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Canning Chicken or Rabbit


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Canning Chicken or Rabbit

Please read Using Pressure Canners and Using Boiling Water Canners before beginning. If this is your first time canning, it is recommended that you read Principles of Home Canning.

Procedure: Choose freshly killed and dressed, heathy animals. Large chickens are more flavorful than fryers. Dressed chicken should be chilled for 6 to 12 hours before canning. Dressed rabbits should be soaked 1 hour in water containing 1 tablespoon of salt per quart, and then rinsed. Remove excess fat. Cut the chicken or rabbit into suitable sizes for canning. Can with or without bones.

Hot pack - Boil, steam or bake meat until about two-thirds done. Add 1 teaspoon salt per quart to the jar, if desired. Fill jars with pieces and hot broth, leaving 1 1/4 inch headspace.

Raw pack - Add 1 teaspoon salt per quart, if desired. Fill jars loosely with raw meat pieces, leaving 1 1/4 inch headspace. Do not add liquid.

Adjust lids and process following the recommendations in Table 1 or Table 2 according to the canning method used.

Table 1. Recommended process time for Chicken or Rabbit in a dial-gauge pressure canner.
  Canner Pressure (PSI) at Altitudes of
Style of Pack Jar Size Process Time 0- 2,000 ft 2,001 - 4,000 ft 4,001 - 6,000 ft 6,001 - 8,000 ft
Without Bones:  
Hot and Raw Pints 75 min 11 lb 12 lb 13 lb 14 lb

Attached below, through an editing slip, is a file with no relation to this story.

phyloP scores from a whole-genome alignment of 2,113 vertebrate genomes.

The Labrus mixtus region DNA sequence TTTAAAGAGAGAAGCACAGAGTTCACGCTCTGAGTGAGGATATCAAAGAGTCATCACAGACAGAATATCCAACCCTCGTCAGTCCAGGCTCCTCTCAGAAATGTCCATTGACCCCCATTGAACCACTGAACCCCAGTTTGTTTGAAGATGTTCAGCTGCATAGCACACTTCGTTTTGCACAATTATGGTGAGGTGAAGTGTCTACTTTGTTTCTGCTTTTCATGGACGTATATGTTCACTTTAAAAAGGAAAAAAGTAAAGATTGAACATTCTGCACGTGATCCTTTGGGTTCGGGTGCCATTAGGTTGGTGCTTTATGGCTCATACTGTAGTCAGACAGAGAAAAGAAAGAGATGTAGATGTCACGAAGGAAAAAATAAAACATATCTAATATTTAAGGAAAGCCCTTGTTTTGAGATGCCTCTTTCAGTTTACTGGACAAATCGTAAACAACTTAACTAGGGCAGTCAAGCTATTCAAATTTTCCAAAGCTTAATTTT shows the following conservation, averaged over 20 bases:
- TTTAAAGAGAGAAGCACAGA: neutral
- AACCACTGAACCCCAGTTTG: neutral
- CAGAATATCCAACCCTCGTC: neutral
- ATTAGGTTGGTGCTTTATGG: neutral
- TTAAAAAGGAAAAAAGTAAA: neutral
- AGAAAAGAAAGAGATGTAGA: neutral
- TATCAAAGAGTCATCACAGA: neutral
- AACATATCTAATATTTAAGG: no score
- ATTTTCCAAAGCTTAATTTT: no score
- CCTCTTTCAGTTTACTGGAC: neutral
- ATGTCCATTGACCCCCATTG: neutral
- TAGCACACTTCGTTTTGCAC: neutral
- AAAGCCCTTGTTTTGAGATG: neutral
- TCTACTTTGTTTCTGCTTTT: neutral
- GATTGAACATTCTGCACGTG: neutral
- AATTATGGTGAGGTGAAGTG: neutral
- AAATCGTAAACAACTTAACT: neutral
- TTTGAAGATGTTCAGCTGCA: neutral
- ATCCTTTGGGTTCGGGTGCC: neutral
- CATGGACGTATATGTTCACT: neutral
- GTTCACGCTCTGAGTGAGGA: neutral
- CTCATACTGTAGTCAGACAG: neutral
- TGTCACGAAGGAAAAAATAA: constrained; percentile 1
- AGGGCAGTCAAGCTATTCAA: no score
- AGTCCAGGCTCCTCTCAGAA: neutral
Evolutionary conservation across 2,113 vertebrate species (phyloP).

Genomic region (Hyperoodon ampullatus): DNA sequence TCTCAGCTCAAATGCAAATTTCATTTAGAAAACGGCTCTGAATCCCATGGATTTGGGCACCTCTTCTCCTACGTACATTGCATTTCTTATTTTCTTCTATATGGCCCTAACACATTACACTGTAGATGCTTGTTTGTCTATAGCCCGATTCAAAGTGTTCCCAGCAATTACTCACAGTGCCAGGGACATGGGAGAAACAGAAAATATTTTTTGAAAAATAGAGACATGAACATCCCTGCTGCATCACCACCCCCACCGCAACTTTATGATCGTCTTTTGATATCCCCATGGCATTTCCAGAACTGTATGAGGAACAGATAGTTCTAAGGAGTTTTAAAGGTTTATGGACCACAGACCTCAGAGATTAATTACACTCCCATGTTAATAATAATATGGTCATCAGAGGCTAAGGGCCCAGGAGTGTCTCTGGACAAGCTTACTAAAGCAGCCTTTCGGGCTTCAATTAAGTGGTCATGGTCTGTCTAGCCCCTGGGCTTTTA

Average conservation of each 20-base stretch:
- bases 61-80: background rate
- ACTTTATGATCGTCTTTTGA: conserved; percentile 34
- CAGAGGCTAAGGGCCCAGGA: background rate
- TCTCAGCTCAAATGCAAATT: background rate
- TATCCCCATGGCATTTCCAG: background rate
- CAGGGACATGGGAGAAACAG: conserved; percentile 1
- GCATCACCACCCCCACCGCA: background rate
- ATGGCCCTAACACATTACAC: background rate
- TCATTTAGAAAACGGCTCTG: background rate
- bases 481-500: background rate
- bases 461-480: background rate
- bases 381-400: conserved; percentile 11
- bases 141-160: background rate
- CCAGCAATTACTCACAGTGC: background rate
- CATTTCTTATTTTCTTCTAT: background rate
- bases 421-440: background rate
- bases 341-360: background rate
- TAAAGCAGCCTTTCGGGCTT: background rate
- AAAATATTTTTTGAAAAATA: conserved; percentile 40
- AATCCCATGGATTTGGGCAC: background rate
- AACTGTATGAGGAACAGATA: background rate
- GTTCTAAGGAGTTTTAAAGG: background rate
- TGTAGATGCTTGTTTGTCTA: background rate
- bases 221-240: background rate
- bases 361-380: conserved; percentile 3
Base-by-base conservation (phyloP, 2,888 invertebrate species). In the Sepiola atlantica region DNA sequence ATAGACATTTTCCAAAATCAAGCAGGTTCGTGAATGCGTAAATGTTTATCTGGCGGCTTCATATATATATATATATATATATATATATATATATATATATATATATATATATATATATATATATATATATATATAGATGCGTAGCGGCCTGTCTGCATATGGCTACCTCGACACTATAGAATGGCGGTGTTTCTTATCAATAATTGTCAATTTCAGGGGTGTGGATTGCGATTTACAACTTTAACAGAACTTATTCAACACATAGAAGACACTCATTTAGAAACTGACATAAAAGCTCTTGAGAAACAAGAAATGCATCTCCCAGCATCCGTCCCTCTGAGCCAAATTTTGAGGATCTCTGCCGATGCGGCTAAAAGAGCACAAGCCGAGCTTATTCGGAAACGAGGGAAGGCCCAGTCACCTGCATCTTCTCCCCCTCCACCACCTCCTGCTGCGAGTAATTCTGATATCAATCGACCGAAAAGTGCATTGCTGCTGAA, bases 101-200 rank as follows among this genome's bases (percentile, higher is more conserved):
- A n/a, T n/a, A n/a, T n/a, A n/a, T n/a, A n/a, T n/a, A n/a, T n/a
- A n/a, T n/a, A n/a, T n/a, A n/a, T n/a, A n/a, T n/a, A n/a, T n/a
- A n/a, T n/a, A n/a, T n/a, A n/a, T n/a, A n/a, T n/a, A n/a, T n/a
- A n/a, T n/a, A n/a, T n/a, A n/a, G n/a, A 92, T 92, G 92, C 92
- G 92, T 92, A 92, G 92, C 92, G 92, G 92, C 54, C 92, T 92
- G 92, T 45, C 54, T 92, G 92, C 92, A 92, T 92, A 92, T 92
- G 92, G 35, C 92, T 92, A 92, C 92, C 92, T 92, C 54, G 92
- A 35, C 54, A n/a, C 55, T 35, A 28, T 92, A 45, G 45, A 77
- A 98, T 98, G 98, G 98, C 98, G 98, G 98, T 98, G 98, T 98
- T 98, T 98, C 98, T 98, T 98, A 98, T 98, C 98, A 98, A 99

Quarts 90 11 12 13 14
With Bones:  
Hot and Raw Pints 65 min 11 lb 12 lb 13 lb 14 lb
Quarts 75 11 12 13 14

Table 2. Recommended process time for Chicken or Rabbit in a weighted-gauge pressure canner.
  Canner Pressure (PSI) at Altitudes of
Style of Pack Jar Size Process Time 0 - 1,000 ft Above 1,000 ft
Without Bones:  
Hot and Raw Pints 75 min 10 lb 15 lb
Quarts 90 10 15
With Bones:  
Hot and Raw Pints 65 min 10 lb 15 lb
Quarts 75 10 15



Canning Poultry, Red Meat & Seafood Products

Note: There are no safe options for canning these foods in a boiling water canner.

Poultry Meat Products Seafoods

These documents were adapted from the "Complete Guide to Home Canning," Agriculture Information Bulletin No. 539, USDA, revised 2009 &
From "So Easy to Preserve", 5th ed. 2006. Bulletin 989, Cooperative Extension Service, The University of Georgia, Athens. Revised by Elizabeth L. Andress. Ph.D. and Judy A. Harrison, Ph.D., Extension Foods Specialists.